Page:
AWUS036NHA does not support Linux driver “directly”. If AWUS036NHA user wants to use it with Linux, they need to use open source: Link of discussion of Linux open source driver to use on the AWUS036NHA.
Below are test results froma very technically-savvy customer: He is testing comparing against the AWUS036H, which is a 802.11G device – and so this is not really conclusive with regard to how the AWUS036NHA performs in 802.11n mode – but it is interesting regarding the performance of the AWUS036NH in 802.11G mode:
CUSTOMER’S COMMENTS (all below):
The signal strengths I see with the HA are typically not as strong as what I see with the H. However, this can be misleading since the driver that the manufacturer writes controls this value, and from working on the 8187l driver, I know that it tends to be a bit optimistic. So this in itself is not really too important. They both saw about the same networks. There was some variation at times, with the H tending to see a few more. Again, this fact alone is not that important however, but consumers tend to like devices that show lots of networks, even if they can’t connect to them J.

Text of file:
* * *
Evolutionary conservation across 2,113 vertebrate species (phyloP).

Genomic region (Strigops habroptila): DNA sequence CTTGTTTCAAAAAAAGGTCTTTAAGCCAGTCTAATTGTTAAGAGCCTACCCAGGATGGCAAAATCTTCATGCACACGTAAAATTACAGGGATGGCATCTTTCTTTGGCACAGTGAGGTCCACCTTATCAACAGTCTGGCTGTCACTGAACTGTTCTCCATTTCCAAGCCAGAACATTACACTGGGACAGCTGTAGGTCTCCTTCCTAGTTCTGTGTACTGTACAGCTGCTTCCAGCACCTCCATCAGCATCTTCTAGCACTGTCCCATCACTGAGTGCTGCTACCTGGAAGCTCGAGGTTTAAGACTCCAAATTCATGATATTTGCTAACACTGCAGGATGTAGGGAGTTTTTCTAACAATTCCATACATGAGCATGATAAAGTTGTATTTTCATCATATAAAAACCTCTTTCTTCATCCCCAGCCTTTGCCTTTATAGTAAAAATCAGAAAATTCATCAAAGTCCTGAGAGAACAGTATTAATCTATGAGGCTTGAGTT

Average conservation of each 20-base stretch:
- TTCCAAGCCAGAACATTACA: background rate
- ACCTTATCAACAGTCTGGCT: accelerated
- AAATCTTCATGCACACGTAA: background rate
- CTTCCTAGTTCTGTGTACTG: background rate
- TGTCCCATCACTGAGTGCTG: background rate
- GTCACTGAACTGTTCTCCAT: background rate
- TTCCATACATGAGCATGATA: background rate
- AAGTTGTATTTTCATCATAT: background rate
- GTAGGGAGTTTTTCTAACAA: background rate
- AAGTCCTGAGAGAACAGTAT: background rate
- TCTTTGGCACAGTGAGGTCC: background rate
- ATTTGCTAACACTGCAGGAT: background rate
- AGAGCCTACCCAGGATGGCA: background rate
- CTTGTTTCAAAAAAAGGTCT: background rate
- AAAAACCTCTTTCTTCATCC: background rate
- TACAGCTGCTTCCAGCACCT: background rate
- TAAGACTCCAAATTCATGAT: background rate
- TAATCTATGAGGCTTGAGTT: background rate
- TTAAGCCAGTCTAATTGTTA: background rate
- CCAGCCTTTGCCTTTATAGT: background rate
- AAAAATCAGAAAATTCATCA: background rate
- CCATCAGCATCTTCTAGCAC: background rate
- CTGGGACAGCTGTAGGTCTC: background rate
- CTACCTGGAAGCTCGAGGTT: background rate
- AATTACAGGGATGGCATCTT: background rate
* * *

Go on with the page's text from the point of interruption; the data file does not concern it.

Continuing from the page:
I connected both the H and the HA to an Engenius AP so I could monitor the signal level of both devices. This AP is about ¾ mile from me, and I am using just the standard 5db rubber antenna’s that ship with each unit.
The HA was typically giving a signal strength, on the Engenius AP, of around -78 to -82. As low as -90db.
The H was typically giving a signal strength, on the Engenius AP, of around -73 to -80. As low as -88db.
So, the H seemed to have a bit higher output, in this particular test. But not substantially.
They were both able to connect to the same set of networks where I am currently located, however I need to test this in more locations which will happen as we start to move the boat in 2 weeks. My current location is pretty limited so I don’t think there is anything conclusive from this yet.Author: George Hardesty